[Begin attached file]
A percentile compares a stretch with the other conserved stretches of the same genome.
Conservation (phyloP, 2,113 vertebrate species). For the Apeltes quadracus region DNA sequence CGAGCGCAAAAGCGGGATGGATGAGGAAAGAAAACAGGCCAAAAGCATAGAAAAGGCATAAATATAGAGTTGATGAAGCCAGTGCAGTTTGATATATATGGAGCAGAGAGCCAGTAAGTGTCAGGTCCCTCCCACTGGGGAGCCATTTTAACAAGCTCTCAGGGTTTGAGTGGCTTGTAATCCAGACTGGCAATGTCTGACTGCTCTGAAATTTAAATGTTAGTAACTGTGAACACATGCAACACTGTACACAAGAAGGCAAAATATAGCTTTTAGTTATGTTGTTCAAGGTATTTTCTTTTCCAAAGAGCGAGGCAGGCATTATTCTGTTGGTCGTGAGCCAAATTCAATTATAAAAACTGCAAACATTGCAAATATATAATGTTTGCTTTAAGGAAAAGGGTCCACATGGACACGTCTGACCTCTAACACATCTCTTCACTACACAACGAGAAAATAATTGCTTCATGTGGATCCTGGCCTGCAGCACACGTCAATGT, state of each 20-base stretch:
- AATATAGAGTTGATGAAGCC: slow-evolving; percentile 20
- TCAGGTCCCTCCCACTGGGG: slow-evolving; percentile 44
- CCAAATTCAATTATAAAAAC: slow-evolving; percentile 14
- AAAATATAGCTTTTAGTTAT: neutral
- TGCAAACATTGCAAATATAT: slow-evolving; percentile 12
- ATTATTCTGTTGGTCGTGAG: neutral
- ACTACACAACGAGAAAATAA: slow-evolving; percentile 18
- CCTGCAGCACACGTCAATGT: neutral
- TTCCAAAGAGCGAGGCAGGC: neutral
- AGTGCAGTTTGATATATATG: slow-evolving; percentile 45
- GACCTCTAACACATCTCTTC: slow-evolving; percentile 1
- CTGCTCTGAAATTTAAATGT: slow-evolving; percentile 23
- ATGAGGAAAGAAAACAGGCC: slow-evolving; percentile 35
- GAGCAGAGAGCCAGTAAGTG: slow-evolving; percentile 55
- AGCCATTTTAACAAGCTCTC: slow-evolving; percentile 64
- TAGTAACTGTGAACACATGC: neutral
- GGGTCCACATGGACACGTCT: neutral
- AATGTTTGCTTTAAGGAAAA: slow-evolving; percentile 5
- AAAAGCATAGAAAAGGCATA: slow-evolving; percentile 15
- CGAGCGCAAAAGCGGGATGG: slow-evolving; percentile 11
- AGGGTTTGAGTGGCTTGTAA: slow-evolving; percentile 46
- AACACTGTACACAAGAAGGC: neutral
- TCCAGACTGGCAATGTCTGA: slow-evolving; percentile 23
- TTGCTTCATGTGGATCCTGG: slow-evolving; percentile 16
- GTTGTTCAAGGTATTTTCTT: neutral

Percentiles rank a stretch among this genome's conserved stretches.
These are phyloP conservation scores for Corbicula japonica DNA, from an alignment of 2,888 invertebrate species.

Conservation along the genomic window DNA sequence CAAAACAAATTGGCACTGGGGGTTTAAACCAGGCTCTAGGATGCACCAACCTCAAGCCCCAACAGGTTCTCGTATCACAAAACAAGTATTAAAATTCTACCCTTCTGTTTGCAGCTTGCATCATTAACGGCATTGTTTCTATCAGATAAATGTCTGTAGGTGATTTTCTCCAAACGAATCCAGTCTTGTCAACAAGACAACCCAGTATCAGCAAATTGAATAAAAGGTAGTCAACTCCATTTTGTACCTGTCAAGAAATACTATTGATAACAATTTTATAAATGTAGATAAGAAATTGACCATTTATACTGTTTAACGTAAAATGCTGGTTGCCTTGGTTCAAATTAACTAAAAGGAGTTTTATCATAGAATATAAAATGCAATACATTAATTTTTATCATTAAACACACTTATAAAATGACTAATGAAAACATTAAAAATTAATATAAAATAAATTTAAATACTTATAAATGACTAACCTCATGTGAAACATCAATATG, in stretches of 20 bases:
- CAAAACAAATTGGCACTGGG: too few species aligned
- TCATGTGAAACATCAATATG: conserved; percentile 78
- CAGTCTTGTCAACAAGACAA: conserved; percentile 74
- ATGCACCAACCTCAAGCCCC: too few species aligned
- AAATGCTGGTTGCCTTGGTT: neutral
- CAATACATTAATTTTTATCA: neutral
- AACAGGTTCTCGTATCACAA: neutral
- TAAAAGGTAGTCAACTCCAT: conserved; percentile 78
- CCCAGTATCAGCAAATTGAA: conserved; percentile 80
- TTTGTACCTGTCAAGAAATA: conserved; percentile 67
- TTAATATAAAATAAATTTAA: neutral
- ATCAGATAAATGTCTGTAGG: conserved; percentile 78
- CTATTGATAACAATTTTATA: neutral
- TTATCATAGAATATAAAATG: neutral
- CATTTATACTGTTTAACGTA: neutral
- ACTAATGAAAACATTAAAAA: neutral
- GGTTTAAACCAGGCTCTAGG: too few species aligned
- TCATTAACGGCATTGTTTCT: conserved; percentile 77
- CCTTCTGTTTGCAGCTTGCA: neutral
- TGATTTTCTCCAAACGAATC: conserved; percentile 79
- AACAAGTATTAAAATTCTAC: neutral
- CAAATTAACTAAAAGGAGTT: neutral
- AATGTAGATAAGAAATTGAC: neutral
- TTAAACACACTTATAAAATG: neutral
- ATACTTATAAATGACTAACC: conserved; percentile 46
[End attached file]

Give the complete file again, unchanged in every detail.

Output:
A percentile compares a stretch with the other conserved stretches of the same genome.
Conservation (phyloP, 2,113 vertebrate species). For the Apeltes quadracus region DNA sequence CGAGCGCAAAAGCGGGATGGATGAGGAAAGAAAACAGGCCAAAAGCATAGAAAAGGCATAAATATAGAGTTGATGAAGCCAGTGCAGTTTGATATATATGGAGCAGAGAGCCAGTAAGTGTCAGGTCCCTCCCACTGGGGAGCCATTTTAACAAGCTCTCAGGGTTTGAGTGGCTTGTAATCCAGACTGGCAATGTCTGACTGCTCTGAAATTTAAATGTTAGTAACTGTGAACACATGCAACACTGTACACAAGAAGGCAAAATATAGCTTTTAGTTATGTTGTTCAAGGTATTTTCTTTTCCAAAGAGCGAGGCAGGCATTATTCTGTTGGTCGTGAGCCAAATTCAATTATAAAAACTGCAAACATTGCAAATATATAATGTTTGCTTTAAGGAAAAGGGTCCACATGGACACGTCTGACCTCTAACACATCTCTTCACTACACAACGAGAAAATAATTGCTTCATGTGGATCCTGGCCTGCAGCACACGTCAATGT, state of each 20-base stretch:
- AATATAGAGTTGATGAAGCC: slow-evolving; percentile 20
- TCAGGTCCCTCCCACTGGGG: slow-evolving; percentile 44
- CCAAATTCAATTATAAAAAC: slow-evolving; percentile 14
- AAAATATAGCTTTTAGTTAT: neutral
- TGCAAACATTGCAAATATAT: slow-evolving; percentile 12
- ATTATTCTGTTGGTCGTGAG: neutral
- ACTACACAACGAGAAAATAA: slow-evolving; percentile 18
- CCTGCAGCACACGTCAATGT: neutral
- TTCCAAAGAGCGAGGCAGGC: neutral
- AGTGCAGTTTGATATATATG: slow-evolving; percentile 45
- GACCTCTAACACATCTCTTC: slow-evolving; percentile 1
- CTGCTCTGAAATTTAAATGT: slow-evolving; percentile 23
- ATGAGGAAAGAAAACAGGCC: slow-evolving; percentile 35
- GAGCAGAGAGCCAGTAAGTG: slow-evolving; percentile 55
- AGCCATTTTAACAAGCTCTC: slow-evolving; percentile 64
- TAGTAACTGTGAACACATGC: neutral
- GGGTCCACATGGACACGTCT: neutral
- AATGTTTGCTTTAAGGAAAA: slow-evolving; percentile 5
- AAAAGCATAGAAAAGGCATA: slow-evolving; percentile 15
- CGAGCGCAAAAGCGGGATGG: slow-evolving; percentile 11
- AGGGTTTGAGTGGCTTGTAA: slow-evolving; percentile 46
- AACACTGTACACAAGAAGGC: neutral
- TCCAGACTGGCAATGTCTGA: slow-evolving; percentile 23
- TTGCTTCATGTGGATCCTGG: slow-evolving; percentile 16
- GTTGTTCAAGGTATTTTCTT: neutral

Percentiles rank a stretch among this genome's conserved stretches.
These are phyloP conservation scores for Corbicula japonica DNA, from an alignment of 2,888 invertebrate species.

Conservation along the genomic window DNA sequence CAAAACAAATTGGCACTGGGGGTTTAAACCAGGCTCTAGGATGCACCAACCTCAAGCCCCAACAGGTTCTCGTATCACAAAACAAGTATTAAAATTCTACCCTTCTGTTTGCAGCTTGCATCATTAACGGCATTGTTTCTATCAGATAAATGTCTGTAGGTGATTTTCTCCAAACGAATCCAGTCTTGTCAACAAGACAACCCAGTATCAGCAAATTGAATAAAAGGTAGTCAACTCCATTTTGTACCTGTCAAGAAATACTATTGATAACAATTTTATAAATGTAGATAAGAAATTGACCATTTATACTGTTTAACGTAAAATGCTGGTTGCCTTGGTTCAAATTAACTAAAAGGAGTTTTATCATAGAATATAAAATGCAATACATTAATTTTTATCATTAAACACACTTATAAAATGACTAATGAAAACATTAAAAATTAATATAAAATAAATTTAAATACTTATAAATGACTAACCTCATGTGAAACATCAATATG, in stretches of 20 bases:
- CAAAACAAATTGGCACTGGG: too few species aligned
- TCATGTGAAACATCAATATG: conserved; percentile 78
- CAGTCTTGTCAACAAGACAA: conserved; percentile 74
- ATGCACCAACCTCAAGCCCC: too few species aligned
- AAATGCTGGTTGCCTTGGTT: neutral
- CAATACATTAATTTTTATCA: neutral
- AACAGGTTCTCGTATCACAA: neutral
- TAAAAGGTAGTCAACTCCAT: conserved; percentile 78
- CCCAGTATCAGCAAATTGAA: conserved; percentile 80
- TTTGTACCTGTCAAGAAATA: conserved; percentile 67
- TTAATATAAAATAAATTTAA: neutral
- ATCAGATAAATGTCTGTAGG: conserved; percentile 78
- CTATTGATAACAATTTTATA: neutral
- TTATCATAGAATATAAAATG: neutral
- CATTTATACTGTTTAACGTA: neutral
- ACTAATGAAAACATTAAAAA: neutral
- GGTTTAAACCAGGCTCTAGG: too few species aligned
- TCATTAACGGCATTGTTTCT: conserved; percentile 77
- CCTTCTGTTTGCAGCTTGCA: neutral
- TGATTTTCTCCAAACGAATC: conserved; percentile 79
- AACAAGTATTAAAATTCTAC: neutral
- CAAATTAACTAAAAGGAGTT: neutral
- AATGTAGATAAGAAATTGAC: neutral
- TTAAACACACTTATAAAATG: neutral
- ATACTTATAAATGACTAACC: conserved; percentile 46